“Before seeing a doctor, adolescents should understand that their doctor is there to help and that they should be as honest as possible about any physical or mental health problems.”

Identifying warning signs of mental health issues

Even before the added stress and disruption of the pandemic, one in five adolescents had a diagnosable mental health disorder, including depression and anxiety. Several reports indicate that these challenges may have worsened during the pandemic.

While it may be difficult for parents to tell the difference between their adolescent’s normal ups and downs and mental illness, parents polled seemed to know what to look for. Among signs that would prompt their concern were frequent comments about being worried or anxious, moodiness, decreased interaction with family, a drop in grades or changes in sleep or eating patterns.

SEE ALSO: How to Talk to Children and Teens About Suicide: A Guide for Parents

If parents notice a possible mental health issue, most say their first response would be to talk with their adolescent or keep a closer eye on them. Fewer parents’ first response would be to make an appointment with a healthcare provider, check in with their adolescent’s teacher or get advice from family or friends.

The stigma of mental illness may make parents hesitant to seek help or delay seeking care for their adolescent as they may think the symptoms will go away on their own, Freed says. But it’s important to take the next step if needed.

“Signs of struggles with mental health can look different for every child, and some may be easier to recognize than others,” Freed said. “Parents should take seriously any major changes to their baseline behavior that could be a symptom of something more concerning.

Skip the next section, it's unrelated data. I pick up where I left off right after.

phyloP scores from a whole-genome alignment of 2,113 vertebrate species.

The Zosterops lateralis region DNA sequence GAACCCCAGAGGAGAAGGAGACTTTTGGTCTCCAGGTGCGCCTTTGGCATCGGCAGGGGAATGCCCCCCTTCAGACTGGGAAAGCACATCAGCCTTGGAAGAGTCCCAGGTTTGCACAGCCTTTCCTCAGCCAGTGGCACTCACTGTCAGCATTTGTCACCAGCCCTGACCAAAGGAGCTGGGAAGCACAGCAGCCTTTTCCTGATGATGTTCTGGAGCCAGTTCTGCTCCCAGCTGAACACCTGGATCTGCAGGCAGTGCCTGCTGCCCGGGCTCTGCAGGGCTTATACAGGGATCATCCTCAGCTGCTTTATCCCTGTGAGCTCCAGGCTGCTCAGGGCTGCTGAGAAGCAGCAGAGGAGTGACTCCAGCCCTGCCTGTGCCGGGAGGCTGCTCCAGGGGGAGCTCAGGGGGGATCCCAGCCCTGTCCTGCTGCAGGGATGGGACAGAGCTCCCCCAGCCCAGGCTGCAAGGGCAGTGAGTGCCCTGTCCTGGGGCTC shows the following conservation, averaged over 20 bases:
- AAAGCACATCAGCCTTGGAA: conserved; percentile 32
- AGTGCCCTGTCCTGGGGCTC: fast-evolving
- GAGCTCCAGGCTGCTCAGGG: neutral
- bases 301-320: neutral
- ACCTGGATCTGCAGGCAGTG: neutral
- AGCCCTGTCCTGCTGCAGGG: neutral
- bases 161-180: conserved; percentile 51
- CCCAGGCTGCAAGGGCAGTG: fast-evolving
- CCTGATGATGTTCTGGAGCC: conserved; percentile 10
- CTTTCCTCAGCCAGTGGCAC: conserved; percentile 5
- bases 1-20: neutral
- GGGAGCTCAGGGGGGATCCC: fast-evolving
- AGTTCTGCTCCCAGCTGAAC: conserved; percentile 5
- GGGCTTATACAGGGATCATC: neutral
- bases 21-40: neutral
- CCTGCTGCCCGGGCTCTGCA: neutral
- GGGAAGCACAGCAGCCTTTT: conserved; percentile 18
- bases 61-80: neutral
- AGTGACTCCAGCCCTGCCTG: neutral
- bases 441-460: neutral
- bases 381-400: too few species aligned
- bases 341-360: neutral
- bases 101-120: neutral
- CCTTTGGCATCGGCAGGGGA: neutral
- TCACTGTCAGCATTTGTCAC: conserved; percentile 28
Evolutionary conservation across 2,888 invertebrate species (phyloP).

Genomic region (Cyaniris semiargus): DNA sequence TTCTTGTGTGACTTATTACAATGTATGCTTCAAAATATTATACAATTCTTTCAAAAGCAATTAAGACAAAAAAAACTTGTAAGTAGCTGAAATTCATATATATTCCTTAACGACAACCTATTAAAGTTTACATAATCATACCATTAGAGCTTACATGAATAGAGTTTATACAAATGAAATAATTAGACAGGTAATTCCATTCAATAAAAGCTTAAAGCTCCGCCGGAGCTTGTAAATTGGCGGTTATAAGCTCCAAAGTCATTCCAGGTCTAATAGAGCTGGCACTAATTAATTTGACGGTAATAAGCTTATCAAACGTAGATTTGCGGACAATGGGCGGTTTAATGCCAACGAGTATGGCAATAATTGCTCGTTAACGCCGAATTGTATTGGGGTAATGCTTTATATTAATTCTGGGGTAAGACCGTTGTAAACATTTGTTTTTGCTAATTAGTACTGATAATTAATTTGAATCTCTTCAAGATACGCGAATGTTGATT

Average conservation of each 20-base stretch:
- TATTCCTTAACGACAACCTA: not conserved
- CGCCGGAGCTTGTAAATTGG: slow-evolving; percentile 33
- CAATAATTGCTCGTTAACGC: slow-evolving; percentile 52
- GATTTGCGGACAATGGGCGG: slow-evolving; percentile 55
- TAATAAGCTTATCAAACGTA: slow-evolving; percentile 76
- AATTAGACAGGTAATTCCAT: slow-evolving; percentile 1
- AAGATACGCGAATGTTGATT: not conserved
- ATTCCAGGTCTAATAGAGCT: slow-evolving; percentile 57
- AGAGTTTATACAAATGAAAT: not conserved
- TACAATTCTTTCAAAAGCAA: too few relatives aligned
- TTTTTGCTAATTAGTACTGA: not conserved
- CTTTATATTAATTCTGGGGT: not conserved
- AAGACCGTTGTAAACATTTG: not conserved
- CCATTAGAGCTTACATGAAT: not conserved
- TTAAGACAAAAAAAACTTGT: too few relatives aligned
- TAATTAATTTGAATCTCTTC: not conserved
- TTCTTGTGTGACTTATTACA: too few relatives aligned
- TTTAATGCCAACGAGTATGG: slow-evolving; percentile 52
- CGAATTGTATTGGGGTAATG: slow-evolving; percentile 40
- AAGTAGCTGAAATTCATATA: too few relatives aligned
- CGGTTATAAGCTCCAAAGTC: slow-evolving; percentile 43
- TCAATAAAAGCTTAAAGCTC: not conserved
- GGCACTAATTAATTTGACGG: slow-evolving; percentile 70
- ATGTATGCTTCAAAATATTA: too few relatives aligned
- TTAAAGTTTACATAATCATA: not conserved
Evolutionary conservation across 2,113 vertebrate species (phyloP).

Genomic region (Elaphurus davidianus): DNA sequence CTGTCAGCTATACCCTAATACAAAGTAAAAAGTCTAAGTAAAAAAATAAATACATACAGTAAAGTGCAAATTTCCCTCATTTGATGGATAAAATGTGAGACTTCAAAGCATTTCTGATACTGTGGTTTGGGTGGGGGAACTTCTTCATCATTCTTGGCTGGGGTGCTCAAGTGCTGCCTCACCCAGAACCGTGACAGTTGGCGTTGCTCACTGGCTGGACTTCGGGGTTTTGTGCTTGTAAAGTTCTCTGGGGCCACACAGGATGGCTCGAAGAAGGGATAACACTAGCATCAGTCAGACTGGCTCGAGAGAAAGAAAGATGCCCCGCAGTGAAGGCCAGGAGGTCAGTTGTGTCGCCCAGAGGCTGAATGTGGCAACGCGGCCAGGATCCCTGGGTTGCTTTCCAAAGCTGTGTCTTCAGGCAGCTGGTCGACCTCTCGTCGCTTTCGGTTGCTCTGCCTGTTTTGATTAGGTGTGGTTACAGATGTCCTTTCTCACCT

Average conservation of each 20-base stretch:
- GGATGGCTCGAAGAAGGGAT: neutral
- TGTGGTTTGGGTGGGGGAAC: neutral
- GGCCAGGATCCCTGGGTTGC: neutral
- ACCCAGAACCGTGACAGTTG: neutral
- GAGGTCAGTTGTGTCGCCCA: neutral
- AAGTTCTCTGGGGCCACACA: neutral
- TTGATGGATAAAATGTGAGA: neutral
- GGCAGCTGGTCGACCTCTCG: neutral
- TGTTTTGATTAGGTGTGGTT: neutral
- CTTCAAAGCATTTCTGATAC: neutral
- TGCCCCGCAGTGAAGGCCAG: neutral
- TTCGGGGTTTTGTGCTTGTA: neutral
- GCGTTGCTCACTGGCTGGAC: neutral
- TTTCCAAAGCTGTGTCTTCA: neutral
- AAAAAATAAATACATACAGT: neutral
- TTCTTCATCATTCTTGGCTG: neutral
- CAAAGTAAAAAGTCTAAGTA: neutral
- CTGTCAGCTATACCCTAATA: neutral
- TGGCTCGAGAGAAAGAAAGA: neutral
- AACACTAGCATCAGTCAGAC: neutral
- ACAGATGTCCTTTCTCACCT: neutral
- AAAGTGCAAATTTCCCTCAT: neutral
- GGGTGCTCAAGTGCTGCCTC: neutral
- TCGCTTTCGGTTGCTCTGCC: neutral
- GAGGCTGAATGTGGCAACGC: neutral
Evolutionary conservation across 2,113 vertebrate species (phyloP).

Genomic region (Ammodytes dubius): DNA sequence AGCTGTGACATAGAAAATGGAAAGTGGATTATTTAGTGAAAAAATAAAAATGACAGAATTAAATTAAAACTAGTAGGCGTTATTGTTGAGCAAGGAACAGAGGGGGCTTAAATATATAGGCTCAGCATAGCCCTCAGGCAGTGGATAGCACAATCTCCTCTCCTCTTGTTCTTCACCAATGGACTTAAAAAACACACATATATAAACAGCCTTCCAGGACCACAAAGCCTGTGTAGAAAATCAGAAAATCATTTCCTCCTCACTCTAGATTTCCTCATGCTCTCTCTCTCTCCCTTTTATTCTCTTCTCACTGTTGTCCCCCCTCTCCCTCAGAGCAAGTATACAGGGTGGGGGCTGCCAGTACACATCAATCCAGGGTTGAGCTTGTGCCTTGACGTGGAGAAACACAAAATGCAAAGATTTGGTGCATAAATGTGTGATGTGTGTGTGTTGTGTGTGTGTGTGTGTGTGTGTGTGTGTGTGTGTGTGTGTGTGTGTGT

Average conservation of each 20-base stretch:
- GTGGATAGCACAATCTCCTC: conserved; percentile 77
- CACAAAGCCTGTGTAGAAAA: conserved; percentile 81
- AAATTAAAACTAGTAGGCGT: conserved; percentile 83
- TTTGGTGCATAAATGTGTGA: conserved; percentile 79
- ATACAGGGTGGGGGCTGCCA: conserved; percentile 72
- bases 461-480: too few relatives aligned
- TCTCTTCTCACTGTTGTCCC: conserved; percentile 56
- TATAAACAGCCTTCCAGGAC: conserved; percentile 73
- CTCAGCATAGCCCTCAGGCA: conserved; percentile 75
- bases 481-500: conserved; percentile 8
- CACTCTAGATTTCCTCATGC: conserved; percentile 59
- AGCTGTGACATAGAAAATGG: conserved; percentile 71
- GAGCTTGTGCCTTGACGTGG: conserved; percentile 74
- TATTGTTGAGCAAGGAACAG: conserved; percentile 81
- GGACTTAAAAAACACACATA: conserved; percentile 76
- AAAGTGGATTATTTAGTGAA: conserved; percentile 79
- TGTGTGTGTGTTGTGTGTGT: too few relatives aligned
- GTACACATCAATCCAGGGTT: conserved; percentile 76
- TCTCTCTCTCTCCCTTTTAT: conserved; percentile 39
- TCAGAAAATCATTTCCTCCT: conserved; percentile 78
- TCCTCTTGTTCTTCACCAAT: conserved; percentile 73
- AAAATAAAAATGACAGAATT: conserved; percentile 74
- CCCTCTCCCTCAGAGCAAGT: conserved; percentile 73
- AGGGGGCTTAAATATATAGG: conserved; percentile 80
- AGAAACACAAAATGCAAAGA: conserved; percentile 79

“If adolescents seem overwhelmed by trying to manage challenges, parents should seek professional help.”

Barriers in receiving mental health care

More than half of parents say they decided on their own to have their adolescent see a mental health specialist while less than one in five got a referral from their adolescent’s primary care provider or school.   

But even after recognizing a problem, some parents also have trouble navigating the health system to find a mental healthcare evaluation or treatment options for their adolescent, the poll finds.

Nearly half of parents who tried to do so, describe difficulties getting their adolescent care with a mental health specialist, including long waits for appointments, finding a provider who took their insurance or saw children. Ten percent of parents also said they simply just didn’t know where to go.

Experts say parents should reach out to their adolescent’s primary care giver for help in finding a mental health provider and support from their communities. Some programs, such as the MC3 program at University of Michigan, helps connect primary care providers with psychiatrists and behavioral specialists for consultation and training to help address mental health needs in local clinics.

“Difficulties finding and getting mental health care for youth reflects strains in our current mental health system and highlights the need for more ways to support parents and their children,” added Amy Wimpey Knight, president of CHA.

“Parents whose children need mental health help should remember they aren’t alone. But they may need to be proactive and persistent in seeking support from a provider, their school, or family or friends in caring for mental health issues.”